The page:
There are three phases of the game. In the first, the cardinals have to accumulate the administrative offices to become serious candidates for the papacy. Thus, one must adopt the ways of the REMF in order to command. But, as the Roman Catholic Church has existed with essentially the same organizational structure for, oh, 1600 years give or take, and, as Up the Organization author Robert Townsend notes, there are only four layers of management (priest, bishop, archbishop, Curia) between a parishioner and the Pope, the disturbing hypothesis that the ways of the REMF are the efficient ways must be taken seriously!
The Vatican game, released last week by the College of DuPage Press, is something of a hybrid of Monopoly, Risk and Clue -- with a bit of theological Chutes-and-Ladders thrown in for good measure.
Authored by Stephen Haliczer, a retired historian from Northern Illinois University who specializes in Catholic history (the Inquisition in particular), the game follows six cardinals through their early careers as they build their reputations, the death of a pope, and the conclave to elect his successor.
It's complicated, clever and a lot more fun than it sounds.
In this first phase, cardinals repeatedly circle the board. The Monopoly-like element arises at each corner, where the cardinal gets to apply for an office. Here a snakes-and-ladders-like die roll determines those offices, but cardinals can trade offices up. Once all players have achieved sufficient offices to be serious contenders for the papacy (the Holy Spirit may determine who the Pope will be, but God clearly helps Thofe who Seek Office in Rome) the old Pope dies, and only then do the players discover how old their cardinals are, and their state of health.
In the second phase, each cardinal must take a position on a variety of issues. The game suggests U.S. culture-war themes (female clergy, homosexual clergy, priestly celibacy) play a large role in the selection of a Pope, although candidates do have to take positions on matters involving other Christian denominations as well as non-Christian faiths, and global capitalism. And here, an amendment to the game inspired by Diplomacy suggests itself. Although cardinals bring a stock of votes to the conclave, in the third phase, the determination of the Pope is entirely in the cards.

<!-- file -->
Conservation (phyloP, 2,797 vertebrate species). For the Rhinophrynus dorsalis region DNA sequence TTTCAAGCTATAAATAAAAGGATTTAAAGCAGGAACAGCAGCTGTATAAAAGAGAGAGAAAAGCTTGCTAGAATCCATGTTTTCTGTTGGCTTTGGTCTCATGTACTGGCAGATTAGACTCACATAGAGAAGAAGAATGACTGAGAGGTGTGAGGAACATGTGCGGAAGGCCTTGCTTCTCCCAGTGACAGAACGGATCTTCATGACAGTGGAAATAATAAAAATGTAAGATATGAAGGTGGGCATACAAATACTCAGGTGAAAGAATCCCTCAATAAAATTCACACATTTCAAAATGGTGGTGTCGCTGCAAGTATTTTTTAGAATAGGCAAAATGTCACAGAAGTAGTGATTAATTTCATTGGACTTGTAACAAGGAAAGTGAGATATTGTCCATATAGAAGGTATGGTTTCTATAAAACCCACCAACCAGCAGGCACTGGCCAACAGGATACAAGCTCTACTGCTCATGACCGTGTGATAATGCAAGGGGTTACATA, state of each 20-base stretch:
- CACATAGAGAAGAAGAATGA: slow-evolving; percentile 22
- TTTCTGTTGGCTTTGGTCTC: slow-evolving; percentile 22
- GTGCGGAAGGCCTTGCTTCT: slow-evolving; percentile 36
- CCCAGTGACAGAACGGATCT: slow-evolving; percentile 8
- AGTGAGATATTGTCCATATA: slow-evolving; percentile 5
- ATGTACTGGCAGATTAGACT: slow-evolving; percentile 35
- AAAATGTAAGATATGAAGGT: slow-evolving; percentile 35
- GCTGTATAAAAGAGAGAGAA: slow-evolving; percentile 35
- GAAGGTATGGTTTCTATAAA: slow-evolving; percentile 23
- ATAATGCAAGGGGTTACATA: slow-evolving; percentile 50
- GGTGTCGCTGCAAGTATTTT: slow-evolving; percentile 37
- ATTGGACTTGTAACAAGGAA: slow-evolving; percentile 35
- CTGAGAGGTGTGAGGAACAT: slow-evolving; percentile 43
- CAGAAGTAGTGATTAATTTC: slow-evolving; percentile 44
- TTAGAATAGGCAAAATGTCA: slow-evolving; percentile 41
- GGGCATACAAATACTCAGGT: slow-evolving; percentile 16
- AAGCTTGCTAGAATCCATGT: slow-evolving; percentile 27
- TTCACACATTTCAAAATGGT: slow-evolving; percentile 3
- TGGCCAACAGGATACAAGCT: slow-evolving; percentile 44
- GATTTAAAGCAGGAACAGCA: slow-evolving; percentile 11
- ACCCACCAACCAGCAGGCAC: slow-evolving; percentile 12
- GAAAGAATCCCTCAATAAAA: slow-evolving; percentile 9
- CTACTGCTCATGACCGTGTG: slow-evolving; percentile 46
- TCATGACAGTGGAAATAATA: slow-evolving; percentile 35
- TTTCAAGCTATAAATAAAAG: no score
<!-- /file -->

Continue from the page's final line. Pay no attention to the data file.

The Diplomacy variant (which has the potential to really extend the game, or to break up friendships) goes something like this: During the second phase, each cardinal has to take a position. Each other cardinal can rate that cardinal for being sympathetic to what he (or she, we're playing a game here) views as in the best interest of the church. Before each round of voting, each player can negotiate with each other player to assess the strength or weakness of that player's adherence to a position. Before the vote cards are dealt for each round, each cardinal can recommend that his supporters consider the merits of some other candidate. To simulate the vagaries of dealing with people, a die roll (perhaps adjusted by age, for example if a 75-year old cardinal speaks well of a younger candidate, a roll of 6 gives the endorsee half of the cardinal's pre-voting support, but if it's a 65-year old cardinal, that 6 flips only 1/3 of the votes.) That would add the spice the Diplomacy instructions promise. "Deciding whom to trust is part of the game."
After four ballots in the papal conclave -- the last phase of the Vatican game -- Nanko-Fernandez (a k a "Pope Carmen") pulled ahead of me with 99 points, just one shy of claiming the pontificate.
But then ... divine intervention brought the conclave proceedings and what had become a rather boisterous game, to an abrupt halt, when Nairn (who had been trailing with 63 votes) read his fifth conclave card:
"The Holy Spirit intervenes in your favor by appearing to certain cardinals who have been wavering in their support for you. +40 votes."